There’s hope: Broadcasters and show creators are cooking up cable-free options fast. HBO Now launches in April for the new season of “Game of Thrones.”

    Roku powers lower-priced smart TVs with some of the best cable-cutting options. ENLARGE
    Roku powers lower-priced smart TVs with some of the best cable-cutting options. PHOTO: JASON HENRY FOR THE WALL STREET JOURNAL
    3) Internet TV means juggling gadgets, too.
    Assuming you can find the shows you want online, chances are you won’t find them all on one service. Or even one remote control.

    Streaming services are using deals with certain channels and gadget-makers to differentiate themselves. Want ESPN? You’ll need Sling TV on a Roku or Xbox. Want Fox News? Only on Vue with a PlayStation. Want HBO Now? That requires owning an Apple TV—a total of three pieces of hardware if you want them all.

    No combination of devices is as easy as just changing the channel, or choosing shows saved on the DVR.

    And saving shows to watch later is another problem. Streaming services like Amazon Prime and Netflix give you shows on demand (albeit often last season’s). The newer live services have more limits: Sling TV only lets you find shows from the past three days—and even then only on a few channels. Vue lets you record anything, but will only store it for 28 days.

    There’s hope: The Apple TV streaming device is due for a major refresh. And Roku simplifies things with a universal search tool to find shows across lots of different on-demand services.

    4) All this effort may not save you money.
    Now, we do the math. The average cost of the video portion of a U.S. cable bill is $80 to $90 a month (including pay-per-view movies and premium channels), according to telecom analyst Craig Moffett. Broadband Internet adds up to $50 on top of that in a bundle, he estimates. Your price may vary, especially with discounts for the first two years, but let’s say the combo costs $130.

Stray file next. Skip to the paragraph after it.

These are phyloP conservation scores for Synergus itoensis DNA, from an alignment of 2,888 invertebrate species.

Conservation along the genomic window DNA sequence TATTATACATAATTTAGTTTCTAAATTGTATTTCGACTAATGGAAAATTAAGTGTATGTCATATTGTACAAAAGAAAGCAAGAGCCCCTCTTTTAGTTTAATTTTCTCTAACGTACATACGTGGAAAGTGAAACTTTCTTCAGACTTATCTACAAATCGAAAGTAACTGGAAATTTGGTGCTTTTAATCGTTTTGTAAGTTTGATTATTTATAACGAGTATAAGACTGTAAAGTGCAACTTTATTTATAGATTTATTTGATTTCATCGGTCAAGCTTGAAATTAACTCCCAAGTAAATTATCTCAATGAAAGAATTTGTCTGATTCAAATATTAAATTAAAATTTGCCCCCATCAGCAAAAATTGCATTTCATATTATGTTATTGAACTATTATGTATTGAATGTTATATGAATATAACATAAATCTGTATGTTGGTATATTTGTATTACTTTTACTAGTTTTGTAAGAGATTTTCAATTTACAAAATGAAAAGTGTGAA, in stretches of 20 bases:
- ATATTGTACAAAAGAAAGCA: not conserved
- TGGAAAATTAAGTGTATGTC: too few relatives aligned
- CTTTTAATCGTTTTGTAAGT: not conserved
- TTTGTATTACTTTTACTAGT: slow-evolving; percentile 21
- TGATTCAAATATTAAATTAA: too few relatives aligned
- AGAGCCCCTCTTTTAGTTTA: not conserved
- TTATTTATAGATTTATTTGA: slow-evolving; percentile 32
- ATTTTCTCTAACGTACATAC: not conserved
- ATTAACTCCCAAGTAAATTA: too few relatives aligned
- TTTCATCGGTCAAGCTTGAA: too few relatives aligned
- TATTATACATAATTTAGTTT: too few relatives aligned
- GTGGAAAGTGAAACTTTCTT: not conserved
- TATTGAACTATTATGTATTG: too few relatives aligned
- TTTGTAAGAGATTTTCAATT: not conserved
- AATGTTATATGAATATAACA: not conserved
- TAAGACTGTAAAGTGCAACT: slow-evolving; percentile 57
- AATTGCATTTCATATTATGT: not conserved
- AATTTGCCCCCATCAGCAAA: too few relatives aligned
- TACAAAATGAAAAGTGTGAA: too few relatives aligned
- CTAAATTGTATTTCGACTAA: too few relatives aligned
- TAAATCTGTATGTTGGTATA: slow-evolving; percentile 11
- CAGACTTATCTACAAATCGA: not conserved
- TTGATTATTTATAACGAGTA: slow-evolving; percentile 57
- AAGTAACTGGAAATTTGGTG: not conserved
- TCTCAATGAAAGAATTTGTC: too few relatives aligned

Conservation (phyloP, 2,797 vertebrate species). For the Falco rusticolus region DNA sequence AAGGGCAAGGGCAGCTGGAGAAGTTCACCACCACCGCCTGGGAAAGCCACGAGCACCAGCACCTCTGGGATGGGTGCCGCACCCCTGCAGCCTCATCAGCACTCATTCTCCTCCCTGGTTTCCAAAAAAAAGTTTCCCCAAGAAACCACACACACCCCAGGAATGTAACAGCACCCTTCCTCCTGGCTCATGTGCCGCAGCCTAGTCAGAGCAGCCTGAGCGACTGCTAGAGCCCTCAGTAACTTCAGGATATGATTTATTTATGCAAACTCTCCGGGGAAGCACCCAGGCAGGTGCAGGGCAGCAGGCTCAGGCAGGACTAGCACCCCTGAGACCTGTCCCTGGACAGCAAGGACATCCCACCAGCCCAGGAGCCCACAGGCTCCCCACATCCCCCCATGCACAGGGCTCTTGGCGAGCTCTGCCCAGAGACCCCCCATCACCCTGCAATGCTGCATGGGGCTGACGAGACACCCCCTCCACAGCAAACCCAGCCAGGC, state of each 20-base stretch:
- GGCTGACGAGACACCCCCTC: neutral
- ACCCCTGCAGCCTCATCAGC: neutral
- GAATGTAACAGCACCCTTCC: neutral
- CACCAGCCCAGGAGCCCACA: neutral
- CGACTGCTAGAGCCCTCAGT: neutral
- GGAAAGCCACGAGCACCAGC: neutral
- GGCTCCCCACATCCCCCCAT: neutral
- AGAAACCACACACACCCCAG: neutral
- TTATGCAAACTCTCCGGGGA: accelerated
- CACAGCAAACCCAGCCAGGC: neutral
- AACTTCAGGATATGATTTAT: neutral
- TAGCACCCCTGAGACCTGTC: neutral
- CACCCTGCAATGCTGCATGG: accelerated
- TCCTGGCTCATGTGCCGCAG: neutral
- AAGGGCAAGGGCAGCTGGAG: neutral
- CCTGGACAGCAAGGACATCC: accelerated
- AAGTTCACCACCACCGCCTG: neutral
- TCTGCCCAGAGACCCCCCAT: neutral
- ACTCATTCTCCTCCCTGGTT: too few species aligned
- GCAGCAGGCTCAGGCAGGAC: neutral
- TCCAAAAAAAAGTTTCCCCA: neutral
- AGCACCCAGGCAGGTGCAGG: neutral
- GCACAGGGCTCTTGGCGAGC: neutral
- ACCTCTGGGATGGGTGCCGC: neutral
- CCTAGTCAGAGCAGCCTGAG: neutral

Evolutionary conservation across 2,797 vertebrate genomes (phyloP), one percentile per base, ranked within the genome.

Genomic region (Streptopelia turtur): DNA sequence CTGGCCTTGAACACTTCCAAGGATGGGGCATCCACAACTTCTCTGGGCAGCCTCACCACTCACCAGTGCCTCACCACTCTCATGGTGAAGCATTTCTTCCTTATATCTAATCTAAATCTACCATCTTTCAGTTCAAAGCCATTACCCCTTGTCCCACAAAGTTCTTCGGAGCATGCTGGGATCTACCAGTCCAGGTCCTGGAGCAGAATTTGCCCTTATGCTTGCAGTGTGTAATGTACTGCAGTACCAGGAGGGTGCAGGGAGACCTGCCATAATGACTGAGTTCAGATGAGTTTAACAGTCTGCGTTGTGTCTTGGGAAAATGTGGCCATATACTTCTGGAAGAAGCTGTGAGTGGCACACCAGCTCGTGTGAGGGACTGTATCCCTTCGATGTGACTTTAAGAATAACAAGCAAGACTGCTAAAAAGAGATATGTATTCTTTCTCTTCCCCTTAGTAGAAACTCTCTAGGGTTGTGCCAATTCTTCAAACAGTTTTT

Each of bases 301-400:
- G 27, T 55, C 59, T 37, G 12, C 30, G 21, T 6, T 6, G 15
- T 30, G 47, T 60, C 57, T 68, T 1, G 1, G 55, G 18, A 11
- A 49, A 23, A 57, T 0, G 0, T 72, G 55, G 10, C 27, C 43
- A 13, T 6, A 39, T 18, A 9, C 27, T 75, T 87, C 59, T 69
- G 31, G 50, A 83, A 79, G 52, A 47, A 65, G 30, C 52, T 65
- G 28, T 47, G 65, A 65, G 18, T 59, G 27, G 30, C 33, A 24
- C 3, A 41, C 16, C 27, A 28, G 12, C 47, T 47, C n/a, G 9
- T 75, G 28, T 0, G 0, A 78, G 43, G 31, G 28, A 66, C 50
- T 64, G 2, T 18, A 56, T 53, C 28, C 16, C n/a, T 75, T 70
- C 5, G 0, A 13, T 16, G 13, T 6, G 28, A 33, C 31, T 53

But cutting cable and buying Internet alone is more expensive, about $60 a month. It isn’t hard to match the cost of cable with Internet streaming services—and actually end up with less TV.

    Get Vue ($50 to $70, depending on your package) and HBO Now ($15) and you’re already at $125.

    Alternatively, a decent package of live and on-demand content could include Sling TV ($20), HBO Now ($15), Hulu ($8) and CBS All Access ($5)—you’re up to $108. And if you still wanted live broadcast networks, you’d need to get an aerial antenna.

    Cable cutting can require multiple video players, smart TVs and game consoles—and the remotes to go with them. ENLARGE
    Cable cutting can require multiple video players, smart TVs and game consoles—and the remotes to go with them. PHOTO: GEOFFREY A. FOWLER/THE WALL STREET JOURNAL
    Cable companies are onto this. Comcast is offering new customers Internet and 140-channel cable TV—including HBO—for $80 a month, with prices rising after a year.

    Last year, I shaved my family’s Comcast plan from $213 a month to a $75 no-contract service called Internet Plus that includes broadband, basic local cable channels and HBO. Other cable companies have similar deals.

    There’s hope: Now that Internet companies can make their own channel bundles, perhaps we’ll see some designed for specific interests that can save us money. Classic movie-lovers shouldn’t have to pay for baseball games they’ll never watch. Sports junkies who don’t care about nature documentaries shouldn’t pay for them, either. At some point, a smart company may figure out a way to make everybody happy.

    Write to Geoffrey A. Fowler at Geoffrey.Fowler@wsj.com or on Twitter @geoffreyfowler.

  11. #111

    Cutting the Cord (Ditching TV, not having a baby)

    Thanks everyone for posting the Sling TV reviews. It seems like one of the biggest downfalls was the limitation of only being able to watch TV using one device at a time. No sports in the bedroom and girly shows in the living room setup. We just got set up with a $120/mo TWC bundle with cable dvr internet adapter phone...I'll call once a week to Customer Service and hope to get a chill person who can use accounting wizardry to reduce my bill by $10/mo...hopefully a good streaming option comes up in the next year or so.
    Last edited by freakadeac; 04-06-2015 at 05:10 PM.

  12. #112
    No DVR functionality, no pause/rewind